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By John Meloy,
The Oriental Institute and the Department of Near Eastern Languages and Civilizations
The University of Chicago

(This article originally appeared in The Oriental Institute News and Notes, No. 126, November-December 1990, and is made available electronically with the permission of the editor.)

Archaeologists can't always be sure what they will find, but they can certainly expect to dig up new questions. Under the direction of Donald Whitcomb, the Aqaba excavations, which have revealed the early Islamic city of Ayla, have produced a number of these as yet unanswered questions. Ever since the first season at Aqaba in 1986, several questions have nagged at the minds of Ayla excavators: why do the ruins continue below the water table? Has the water table risen? Or has the site actually subsided? --an interesting possibility since the Gulf of Aqaba lies on top of the tectonic zone of the Great Rift Valley, which starts way south in the highlands of Ethiopia and continues north to the Anatolian Plateau. Finally, what remains lie beyond the city walls of Ayla?

One day during that brief, first season a neighborhood resident came by the excavations to mention to Don Whitcomb that he had found an unusual amount of pottery on his property. He took us to his newly finished building and we saw not simply an archaeological site, but a kiln site. The considerable amount of slag indicated this was a place which had probably been used in the mass production of ceramics. The possibility of finding other sites in the area was good since a large, undeveloped tract of land lay just to the northwest of Ayla. During the 1987 season, and again during the 1988 excavations, we walked briefly over part of "the Circular Area," as it has been dubbed by the planners at the Aqaba Region Authority, and located four sites that gave evidence of pre-Islamic occupation. The prospects looked excellent for a systematic investigation of this area, perhaps eventually answering another key question: where do the Nabataean and Byzantine towns lie?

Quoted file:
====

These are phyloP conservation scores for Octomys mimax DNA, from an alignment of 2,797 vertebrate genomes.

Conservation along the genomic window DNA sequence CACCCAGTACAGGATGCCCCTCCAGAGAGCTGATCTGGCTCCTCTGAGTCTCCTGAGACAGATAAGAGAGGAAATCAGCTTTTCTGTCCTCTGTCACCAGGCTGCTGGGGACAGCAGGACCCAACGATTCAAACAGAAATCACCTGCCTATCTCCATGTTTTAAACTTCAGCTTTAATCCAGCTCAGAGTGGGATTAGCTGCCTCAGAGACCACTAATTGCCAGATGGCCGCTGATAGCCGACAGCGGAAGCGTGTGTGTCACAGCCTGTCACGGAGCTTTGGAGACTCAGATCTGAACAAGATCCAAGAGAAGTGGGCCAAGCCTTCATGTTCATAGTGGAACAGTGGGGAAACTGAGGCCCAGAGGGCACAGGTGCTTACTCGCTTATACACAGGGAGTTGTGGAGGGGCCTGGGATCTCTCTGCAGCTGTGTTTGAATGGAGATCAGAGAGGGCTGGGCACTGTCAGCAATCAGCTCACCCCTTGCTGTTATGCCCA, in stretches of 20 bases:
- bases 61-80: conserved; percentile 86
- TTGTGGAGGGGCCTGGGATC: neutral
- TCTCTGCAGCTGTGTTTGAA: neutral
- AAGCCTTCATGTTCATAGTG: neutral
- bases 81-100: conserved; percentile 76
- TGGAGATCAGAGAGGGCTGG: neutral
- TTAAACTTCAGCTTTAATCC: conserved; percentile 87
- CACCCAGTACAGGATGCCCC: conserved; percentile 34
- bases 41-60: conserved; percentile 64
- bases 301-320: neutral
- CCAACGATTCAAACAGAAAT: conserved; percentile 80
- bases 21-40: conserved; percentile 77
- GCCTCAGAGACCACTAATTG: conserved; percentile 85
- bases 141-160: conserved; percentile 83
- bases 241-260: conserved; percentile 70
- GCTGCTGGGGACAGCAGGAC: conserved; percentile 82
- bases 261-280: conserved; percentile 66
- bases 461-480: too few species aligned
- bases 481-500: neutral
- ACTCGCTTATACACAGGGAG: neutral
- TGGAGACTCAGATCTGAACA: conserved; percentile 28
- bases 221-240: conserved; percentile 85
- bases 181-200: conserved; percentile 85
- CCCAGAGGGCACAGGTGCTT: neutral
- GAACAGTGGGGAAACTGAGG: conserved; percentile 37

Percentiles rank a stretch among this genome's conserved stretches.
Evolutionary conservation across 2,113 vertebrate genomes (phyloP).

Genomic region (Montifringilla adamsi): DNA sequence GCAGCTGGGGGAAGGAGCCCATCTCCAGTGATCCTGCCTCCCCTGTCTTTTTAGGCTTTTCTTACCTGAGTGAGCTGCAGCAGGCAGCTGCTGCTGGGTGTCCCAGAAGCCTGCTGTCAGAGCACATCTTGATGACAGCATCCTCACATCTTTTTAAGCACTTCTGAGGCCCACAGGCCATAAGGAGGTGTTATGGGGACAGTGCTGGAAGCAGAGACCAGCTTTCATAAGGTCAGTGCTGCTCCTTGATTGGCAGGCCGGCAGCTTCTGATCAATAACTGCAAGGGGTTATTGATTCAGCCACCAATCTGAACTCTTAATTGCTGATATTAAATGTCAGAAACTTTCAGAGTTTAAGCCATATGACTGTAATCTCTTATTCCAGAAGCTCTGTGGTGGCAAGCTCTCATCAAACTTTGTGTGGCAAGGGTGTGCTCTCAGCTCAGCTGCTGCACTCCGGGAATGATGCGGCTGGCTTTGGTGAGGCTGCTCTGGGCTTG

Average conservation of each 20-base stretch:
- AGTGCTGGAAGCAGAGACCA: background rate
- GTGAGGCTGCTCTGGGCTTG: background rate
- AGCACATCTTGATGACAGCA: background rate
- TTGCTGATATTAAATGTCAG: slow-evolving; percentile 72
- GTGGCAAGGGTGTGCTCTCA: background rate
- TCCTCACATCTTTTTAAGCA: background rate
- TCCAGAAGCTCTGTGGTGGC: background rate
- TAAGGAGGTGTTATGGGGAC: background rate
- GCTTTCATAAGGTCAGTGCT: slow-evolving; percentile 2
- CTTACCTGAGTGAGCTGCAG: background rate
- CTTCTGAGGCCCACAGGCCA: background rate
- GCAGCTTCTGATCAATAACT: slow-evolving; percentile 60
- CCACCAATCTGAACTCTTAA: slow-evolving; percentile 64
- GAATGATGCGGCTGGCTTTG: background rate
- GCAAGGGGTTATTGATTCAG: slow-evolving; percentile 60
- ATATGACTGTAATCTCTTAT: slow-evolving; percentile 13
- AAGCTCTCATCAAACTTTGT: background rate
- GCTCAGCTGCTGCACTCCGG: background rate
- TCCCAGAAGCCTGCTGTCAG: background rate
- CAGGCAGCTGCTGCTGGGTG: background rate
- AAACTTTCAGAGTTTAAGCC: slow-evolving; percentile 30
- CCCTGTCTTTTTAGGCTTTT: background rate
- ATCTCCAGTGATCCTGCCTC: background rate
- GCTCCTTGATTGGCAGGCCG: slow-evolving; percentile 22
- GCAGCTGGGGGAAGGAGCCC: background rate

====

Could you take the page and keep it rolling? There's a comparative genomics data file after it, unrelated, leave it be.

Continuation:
Since much of what we were asking lies more within the province of someone trained in geology, we looked for outside help in addressing some of these questions. In July of this year Basil Gomez, Associate Professor of Geomorphology at Indiana State University, and I went to Aqaba. There we were given the full support and encouragement of Gen. Bassam Qaqish, Dr. Dureid Mahasneh, and Mr. Muhammad Balqar of the Aqaba Region Authority. They generously supplied us with maps, a surveying team, a four-wheel drive vehicle, and the use of the Authority's library. With the Authority's assistance we were able to make a good start looking for answers.

This was Basil's first trip to Jordan, and he was pleased to find Aqaba's seaside location as comfortable as the places in Cyprus where he has done geo-archaeological work during the last several years. In the last ten years Aqaba has seen a tremendous amount of development which, under the guidance of the Regional Authority, has preserved Aqaba's seaside character and pleasant atmosphere. However, the buildings and streets of these new neighborhoods have obscured the topography essential to a geographical understanding of Ayla. Consequently Basil spent a good deal of time in the archives of the Regional Authority searching for cartographic and photographic documentation of Aqaba's geography prior to its recent growth. But his research was not conducted entirely in the air conditioned coolness of the Regional Authority's headquarters; after a thorough tour of Ayla, Basil surveyed the shoreline to determine the extent to which it has been modified over the centuries. Later during our time in Aqaba, we explored the wadis in the mountains to the east of the city as well as the extensive, boulder-strewn alluvial fan emanating from the mouth of the Wadi Yitm to the northeast of the city. Answers to the geological questions will take some time to find. The level of the medieval water table may be more fully understood after the wells we found last winter are excavated. As for seismic activity, more excavation will be needed to determine to what extent earthquakes have disrupted the history of the site.